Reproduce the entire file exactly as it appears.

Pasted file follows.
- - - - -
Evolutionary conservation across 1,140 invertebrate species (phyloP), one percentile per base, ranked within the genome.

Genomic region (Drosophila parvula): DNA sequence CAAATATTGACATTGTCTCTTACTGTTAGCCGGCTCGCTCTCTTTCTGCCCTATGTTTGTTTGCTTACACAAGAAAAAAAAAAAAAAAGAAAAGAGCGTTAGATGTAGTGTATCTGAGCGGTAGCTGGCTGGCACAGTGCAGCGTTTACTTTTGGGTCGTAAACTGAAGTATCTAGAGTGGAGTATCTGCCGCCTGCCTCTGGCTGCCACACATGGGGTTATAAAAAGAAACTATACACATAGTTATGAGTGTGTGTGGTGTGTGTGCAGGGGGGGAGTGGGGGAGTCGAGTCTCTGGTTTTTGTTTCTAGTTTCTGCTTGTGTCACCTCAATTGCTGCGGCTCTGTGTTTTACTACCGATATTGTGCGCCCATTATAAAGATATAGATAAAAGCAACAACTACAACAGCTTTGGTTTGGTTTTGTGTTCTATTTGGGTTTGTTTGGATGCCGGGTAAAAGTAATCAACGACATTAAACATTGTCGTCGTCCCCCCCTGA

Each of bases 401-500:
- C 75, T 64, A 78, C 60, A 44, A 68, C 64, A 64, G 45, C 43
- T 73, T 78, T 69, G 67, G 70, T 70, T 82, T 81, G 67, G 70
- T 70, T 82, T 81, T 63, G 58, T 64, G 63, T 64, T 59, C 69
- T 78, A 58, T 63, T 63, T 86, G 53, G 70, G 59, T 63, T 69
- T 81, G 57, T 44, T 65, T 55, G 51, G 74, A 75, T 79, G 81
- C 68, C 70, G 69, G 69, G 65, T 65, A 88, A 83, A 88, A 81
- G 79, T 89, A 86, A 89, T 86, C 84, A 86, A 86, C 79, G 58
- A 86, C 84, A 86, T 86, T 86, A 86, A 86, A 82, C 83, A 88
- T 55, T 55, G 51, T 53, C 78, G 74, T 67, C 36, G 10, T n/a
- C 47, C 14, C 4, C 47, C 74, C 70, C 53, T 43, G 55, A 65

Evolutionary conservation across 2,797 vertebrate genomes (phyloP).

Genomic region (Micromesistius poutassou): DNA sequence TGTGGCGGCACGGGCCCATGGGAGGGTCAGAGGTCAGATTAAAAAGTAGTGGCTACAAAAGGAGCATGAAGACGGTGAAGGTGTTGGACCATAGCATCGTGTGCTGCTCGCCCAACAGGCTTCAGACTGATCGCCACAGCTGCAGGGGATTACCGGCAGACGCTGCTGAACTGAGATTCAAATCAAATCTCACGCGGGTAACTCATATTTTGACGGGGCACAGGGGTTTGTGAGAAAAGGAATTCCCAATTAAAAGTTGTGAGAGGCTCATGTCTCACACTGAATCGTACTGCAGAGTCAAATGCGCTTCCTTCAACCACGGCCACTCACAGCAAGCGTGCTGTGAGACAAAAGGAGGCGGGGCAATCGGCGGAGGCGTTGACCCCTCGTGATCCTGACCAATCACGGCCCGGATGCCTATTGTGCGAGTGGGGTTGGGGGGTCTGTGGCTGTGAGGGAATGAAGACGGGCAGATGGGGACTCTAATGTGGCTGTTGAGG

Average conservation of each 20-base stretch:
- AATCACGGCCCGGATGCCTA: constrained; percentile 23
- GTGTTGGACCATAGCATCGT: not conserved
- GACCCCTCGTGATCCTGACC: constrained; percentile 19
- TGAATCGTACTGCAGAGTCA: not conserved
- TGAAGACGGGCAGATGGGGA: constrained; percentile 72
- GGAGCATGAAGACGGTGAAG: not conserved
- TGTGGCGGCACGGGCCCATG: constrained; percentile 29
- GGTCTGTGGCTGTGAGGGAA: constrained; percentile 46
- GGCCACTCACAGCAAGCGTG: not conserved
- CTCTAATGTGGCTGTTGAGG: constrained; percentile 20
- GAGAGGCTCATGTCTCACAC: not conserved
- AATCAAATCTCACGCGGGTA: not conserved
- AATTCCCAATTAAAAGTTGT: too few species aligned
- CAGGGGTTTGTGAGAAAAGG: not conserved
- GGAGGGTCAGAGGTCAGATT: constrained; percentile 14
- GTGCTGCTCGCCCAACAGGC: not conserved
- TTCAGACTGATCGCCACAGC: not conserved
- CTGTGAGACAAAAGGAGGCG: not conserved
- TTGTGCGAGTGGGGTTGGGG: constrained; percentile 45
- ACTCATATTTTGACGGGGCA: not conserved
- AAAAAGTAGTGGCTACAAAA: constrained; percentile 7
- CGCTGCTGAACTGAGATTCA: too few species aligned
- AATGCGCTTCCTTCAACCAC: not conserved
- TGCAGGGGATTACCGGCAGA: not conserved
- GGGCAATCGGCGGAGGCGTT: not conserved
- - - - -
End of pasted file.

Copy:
Evolutionary conservation across 1,140 invertebrate species (phyloP), one percentile per base, ranked within the genome.

Genomic region (Drosophila parvula): DNA sequence CAAATATTGACATTGTCTCTTACTGTTAGCCGGCTCGCTCTCTTTCTGCCCTATGTTTGTTTGCTTACACAAGAAAAAAAAAAAAAAAGAAAAGAGCGTTAGATGTAGTGTATCTGAGCGGTAGCTGGCTGGCACAGTGCAGCGTTTACTTTTGGGTCGTAAACTGAAGTATCTAGAGTGGAGTATCTGCCGCCTGCCTCTGGCTGCCACACATGGGGTTATAAAAAGAAACTATACACATAGTTATGAGTGTGTGTGGTGTGTGTGCAGGGGGGGAGTGGGGGAGTCGAGTCTCTGGTTTTTGTTTCTAGTTTCTGCTTGTGTCACCTCAATTGCTGCGGCTCTGTGTTTTACTACCGATATTGTGCGCCCATTATAAAGATATAGATAAAAGCAACAACTACAACAGCTTTGGTTTGGTTTTGTGTTCTATTTGGGTTTGTTTGGATGCCGGGTAAAAGTAATCAACGACATTAAACATTGTCGTCGTCCCCCCCTGA

Each of bases 401-500:
- C 75, T 64, A 78, C 60, A 44, A 68, C 64, A 64, G 45, C 43
- T 73, T 78, T 69, G 67, G 70, T 70, T 82, T 81, G 67, G 70
- T 70, T 82, T 81, T 63, G 58, T 64, G 63, T 64, T 59, C 69
- T 78, A 58, T 63, T 63, T 86, G 53, G 70, G 59, T 63, T 69
- T 81, G 57, T 44, T 65, T 55, G 51, G 74, A 75, T 79, G 81
- C 68, C 70, G 69, G 69, G 65, T 65, A 88, A 83, A 88, A 81
- G 79, T 89, A 86, A 89, T 86, C 84, A 86, A 86, C 79, G 58
- A 86, C 84, A 86, T 86, T 86, A 86, A 86, A 82, C 83, A 88
- T 55, T 55, G 51, T 53, C 78, G 74, T 67, C 36, G 10, T n/a
- C 47, C 14, C 4, C 47, C 74, C 70, C 53, T 43, G 55, A 65

Evolutionary conservation across 2,797 vertebrate genomes (phyloP).

Genomic region (Micromesistius poutassou): DNA sequence TGTGGCGGCACGGGCCCATGGGAGGGTCAGAGGTCAGATTAAAAAGTAGTGGCTACAAAAGGAGCATGAAGACGGTGAAGGTGTTGGACCATAGCATCGTGTGCTGCTCGCCCAACAGGCTTCAGACTGATCGCCACAGCTGCAGGGGATTACCGGCAGACGCTGCTGAACTGAGATTCAAATCAAATCTCACGCGGGTAACTCATATTTTGACGGGGCACAGGGGTTTGTGAGAAAAGGAATTCCCAATTAAAAGTTGTGAGAGGCTCATGTCTCACACTGAATCGTACTGCAGAGTCAAATGCGCTTCCTTCAACCACGGCCACTCACAGCAAGCGTGCTGTGAGACAAAAGGAGGCGGGGCAATCGGCGGAGGCGTTGACCCCTCGTGATCCTGACCAATCACGGCCCGGATGCCTATTGTGCGAGTGGGGTTGGGGGGTCTGTGGCTGTGAGGGAATGAAGACGGGCAGATGGGGACTCTAATGTGGCTGTTGAGG

Average conservation of each 20-base stretch:
- AATCACGGCCCGGATGCCTA: constrained; percentile 23
- GTGTTGGACCATAGCATCGT: not conserved
- GACCCCTCGTGATCCTGACC: constrained; percentile 19
- TGAATCGTACTGCAGAGTCA: not conserved
- TGAAGACGGGCAGATGGGGA: constrained; percentile 72
- GGAGCATGAAGACGGTGAAG: not conserved
- TGTGGCGGCACGGGCCCATG: constrained; percentile 29
- GGTCTGTGGCTGTGAGGGAA: constrained; percentile 46
- GGCCACTCACAGCAAGCGTG: not conserved
- CTCTAATGTGGCTGTTGAGG: constrained; percentile 20
- GAGAGGCTCATGTCTCACAC: not conserved
- AATCAAATCTCACGCGGGTA: not conserved
- AATTCCCAATTAAAAGTTGT: too few species aligned
- CAGGGGTTTGTGAGAAAAGG: not conserved
- GGAGGGTCAGAGGTCAGATT: constrained; percentile 14
- GTGCTGCTCGCCCAACAGGC: not conserved
- TTCAGACTGATCGCCACAGC: not conserved
- CTGTGAGACAAAAGGAGGCG: not conserved
- TTGTGCGAGTGGGGTTGGGG: constrained; percentile 45
- ACTCATATTTTGACGGGGCA: not conserved
- AAAAAGTAGTGGCTACAAAA: constrained; percentile 7
- CGCTGCTGAACTGAGATTCA: too few species aligned
- AATGCGCTTCCTTCAACCAC: not conserved
- TGCAGGGGATTACCGGCAGA: not conserved
- GGGCAATCGGCGGAGGCGTT: not conserved